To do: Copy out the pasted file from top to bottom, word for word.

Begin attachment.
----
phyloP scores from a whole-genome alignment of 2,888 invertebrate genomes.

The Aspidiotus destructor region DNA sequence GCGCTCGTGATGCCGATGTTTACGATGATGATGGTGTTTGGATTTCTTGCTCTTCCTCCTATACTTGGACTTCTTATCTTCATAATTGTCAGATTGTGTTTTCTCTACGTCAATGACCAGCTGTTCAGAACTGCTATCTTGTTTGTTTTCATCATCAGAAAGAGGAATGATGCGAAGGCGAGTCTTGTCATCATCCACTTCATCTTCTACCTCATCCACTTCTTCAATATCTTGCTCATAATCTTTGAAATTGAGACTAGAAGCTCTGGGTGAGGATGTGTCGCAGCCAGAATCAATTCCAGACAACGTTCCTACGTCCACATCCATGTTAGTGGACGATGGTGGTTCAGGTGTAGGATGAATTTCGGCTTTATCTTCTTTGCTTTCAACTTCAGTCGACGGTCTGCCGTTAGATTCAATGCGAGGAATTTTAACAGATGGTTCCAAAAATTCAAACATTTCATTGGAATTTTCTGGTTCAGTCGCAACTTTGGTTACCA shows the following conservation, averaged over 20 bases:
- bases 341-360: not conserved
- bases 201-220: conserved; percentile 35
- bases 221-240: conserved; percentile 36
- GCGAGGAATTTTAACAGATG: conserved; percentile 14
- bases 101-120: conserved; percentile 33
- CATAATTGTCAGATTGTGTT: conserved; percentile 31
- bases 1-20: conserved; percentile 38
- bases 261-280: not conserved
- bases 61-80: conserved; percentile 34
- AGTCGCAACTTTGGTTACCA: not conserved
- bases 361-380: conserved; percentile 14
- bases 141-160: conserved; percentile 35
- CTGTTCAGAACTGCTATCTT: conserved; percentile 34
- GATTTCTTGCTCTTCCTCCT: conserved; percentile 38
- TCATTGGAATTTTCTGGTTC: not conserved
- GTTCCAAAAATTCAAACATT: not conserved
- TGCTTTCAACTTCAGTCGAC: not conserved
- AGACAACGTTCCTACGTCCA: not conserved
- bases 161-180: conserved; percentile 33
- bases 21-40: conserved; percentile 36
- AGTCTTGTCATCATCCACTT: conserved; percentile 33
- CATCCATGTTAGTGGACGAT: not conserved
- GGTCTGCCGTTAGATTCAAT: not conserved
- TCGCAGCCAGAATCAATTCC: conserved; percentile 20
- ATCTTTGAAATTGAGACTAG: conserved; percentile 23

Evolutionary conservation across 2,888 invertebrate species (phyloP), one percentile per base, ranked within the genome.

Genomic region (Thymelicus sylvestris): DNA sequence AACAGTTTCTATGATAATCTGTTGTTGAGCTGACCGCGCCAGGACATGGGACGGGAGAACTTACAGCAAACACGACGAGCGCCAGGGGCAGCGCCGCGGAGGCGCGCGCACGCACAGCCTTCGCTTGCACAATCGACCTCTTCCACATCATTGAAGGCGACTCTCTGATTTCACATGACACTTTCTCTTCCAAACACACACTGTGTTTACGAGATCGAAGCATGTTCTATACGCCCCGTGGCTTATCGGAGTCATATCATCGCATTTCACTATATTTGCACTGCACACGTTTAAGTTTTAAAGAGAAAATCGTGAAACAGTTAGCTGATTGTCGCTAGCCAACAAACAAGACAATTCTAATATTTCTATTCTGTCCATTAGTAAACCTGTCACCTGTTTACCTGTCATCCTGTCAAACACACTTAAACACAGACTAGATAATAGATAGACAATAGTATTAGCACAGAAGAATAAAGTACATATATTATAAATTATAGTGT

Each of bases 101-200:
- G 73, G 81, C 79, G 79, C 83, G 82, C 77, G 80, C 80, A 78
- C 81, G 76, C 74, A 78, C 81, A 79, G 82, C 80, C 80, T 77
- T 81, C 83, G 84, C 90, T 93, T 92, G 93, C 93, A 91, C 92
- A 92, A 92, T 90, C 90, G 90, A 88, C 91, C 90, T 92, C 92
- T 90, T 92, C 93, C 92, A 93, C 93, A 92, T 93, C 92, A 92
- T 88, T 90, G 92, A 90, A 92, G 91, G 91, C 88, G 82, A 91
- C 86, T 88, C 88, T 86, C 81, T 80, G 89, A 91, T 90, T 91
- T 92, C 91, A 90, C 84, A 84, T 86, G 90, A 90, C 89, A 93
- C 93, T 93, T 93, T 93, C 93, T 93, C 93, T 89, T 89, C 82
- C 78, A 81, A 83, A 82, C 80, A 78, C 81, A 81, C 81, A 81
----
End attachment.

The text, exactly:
phyloP scores from a whole-genome alignment of 2,888 invertebrate genomes.

The Aspidiotus destructor region DNA sequence GCGCTCGTGATGCCGATGTTTACGATGATGATGGTGTTTGGATTTCTTGCTCTTCCTCCTATACTTGGACTTCTTATCTTCATAATTGTCAGATTGTGTTTTCTCTACGTCAATGACCAGCTGTTCAGAACTGCTATCTTGTTTGTTTTCATCATCAGAAAGAGGAATGATGCGAAGGCGAGTCTTGTCATCATCCACTTCATCTTCTACCTCATCCACTTCTTCAATATCTTGCTCATAATCTTTGAAATTGAGACTAGAAGCTCTGGGTGAGGATGTGTCGCAGCCAGAATCAATTCCAGACAACGTTCCTACGTCCACATCCATGTTAGTGGACGATGGTGGTTCAGGTGTAGGATGAATTTCGGCTTTATCTTCTTTGCTTTCAACTTCAGTCGACGGTCTGCCGTTAGATTCAATGCGAGGAATTTTAACAGATGGTTCCAAAAATTCAAACATTTCATTGGAATTTTCTGGTTCAGTCGCAACTTTGGTTACCA shows the following conservation, averaged over 20 bases:
- bases 341-360: not conserved
- bases 201-220: conserved; percentile 35
- bases 221-240: conserved; percentile 36
- GCGAGGAATTTTAACAGATG: conserved; percentile 14
- bases 101-120: conserved; percentile 33
- CATAATTGTCAGATTGTGTT: conserved; percentile 31
- bases 1-20: conserved; percentile 38
- bases 261-280: not conserved
- bases 61-80: conserved; percentile 34
- AGTCGCAACTTTGGTTACCA: not conserved
- bases 361-380: conserved; percentile 14
- bases 141-160: conserved; percentile 35
- CTGTTCAGAACTGCTATCTT: conserved; percentile 34
- GATTTCTTGCTCTTCCTCCT: conserved; percentile 38
- TCATTGGAATTTTCTGGTTC: not conserved
- GTTCCAAAAATTCAAACATT: not conserved
- TGCTTTCAACTTCAGTCGAC: not conserved
- AGACAACGTTCCTACGTCCA: not conserved
- bases 161-180: conserved; percentile 33
- bases 21-40: conserved; percentile 36
- AGTCTTGTCATCATCCACTT: conserved; percentile 33
- CATCCATGTTAGTGGACGAT: not conserved
- GGTCTGCCGTTAGATTCAAT: not conserved
- TCGCAGCCAGAATCAATTCC: conserved; percentile 20
- ATCTTTGAAATTGAGACTAG: conserved; percentile 23

Evolutionary conservation across 2,888 invertebrate species (phyloP), one percentile per base, ranked within the genome.

Genomic region (Thymelicus sylvestris): DNA sequence AACAGTTTCTATGATAATCTGTTGTTGAGCTGACCGCGCCAGGACATGGGACGGGAGAACTTACAGCAAACACGACGAGCGCCAGGGGCAGCGCCGCGGAGGCGCGCGCACGCACAGCCTTCGCTTGCACAATCGACCTCTTCCACATCATTGAAGGCGACTCTCTGATTTCACATGACACTTTCTCTTCCAAACACACACTGTGTTTACGAGATCGAAGCATGTTCTATACGCCCCGTGGCTTATCGGAGTCATATCATCGCATTTCACTATATTTGCACTGCACACGTTTAAGTTTTAAAGAGAAAATCGTGAAACAGTTAGCTGATTGTCGCTAGCCAACAAACAAGACAATTCTAATATTTCTATTCTGTCCATTAGTAAACCTGTCACCTGTTTACCTGTCATCCTGTCAAACACACTTAAACACAGACTAGATAATAGATAGACAATAGTATTAGCACAGAAGAATAAAGTACATATATTATAAATTATAGTGT

Each of bases 101-200:
- G 73, G 81, C 79, G 79, C 83, G 82, C 77, G 80, C 80, A 78
- C 81, G 76, C 74, A 78, C 81, A 79, G 82, C 80, C 80, T 77
- T 81, C 83, G 84, C 90, T 93, T 92, G 93, C 93, A 91, C 92
- A 92, A 92, T 90, C 90, G 90, A 88, C 91, C 90, T 92, C 92
- T 90, T 92, C 93, C 92, A 93, C 93, A 92, T 93, C 92, A 92
- T 88, T 90, G 92, A 90, A 92, G 91, G 91, C 88, G 82, A 91
- C 86, T 88, C 88, T 86, C 81, T 80, G 89, A 91, T 90, T 91
- T 92, C 91, A 90, C 84, A 84, T 86, G 90, A 90, C 89, A 93
- C 93, T 93, T 93, T 93, C 93, T 93, C 93, T 89, T 89, C 82
- C 78, A 81, A 83, A 82, C 80, A 78, C 81, A 81, C 81, A 81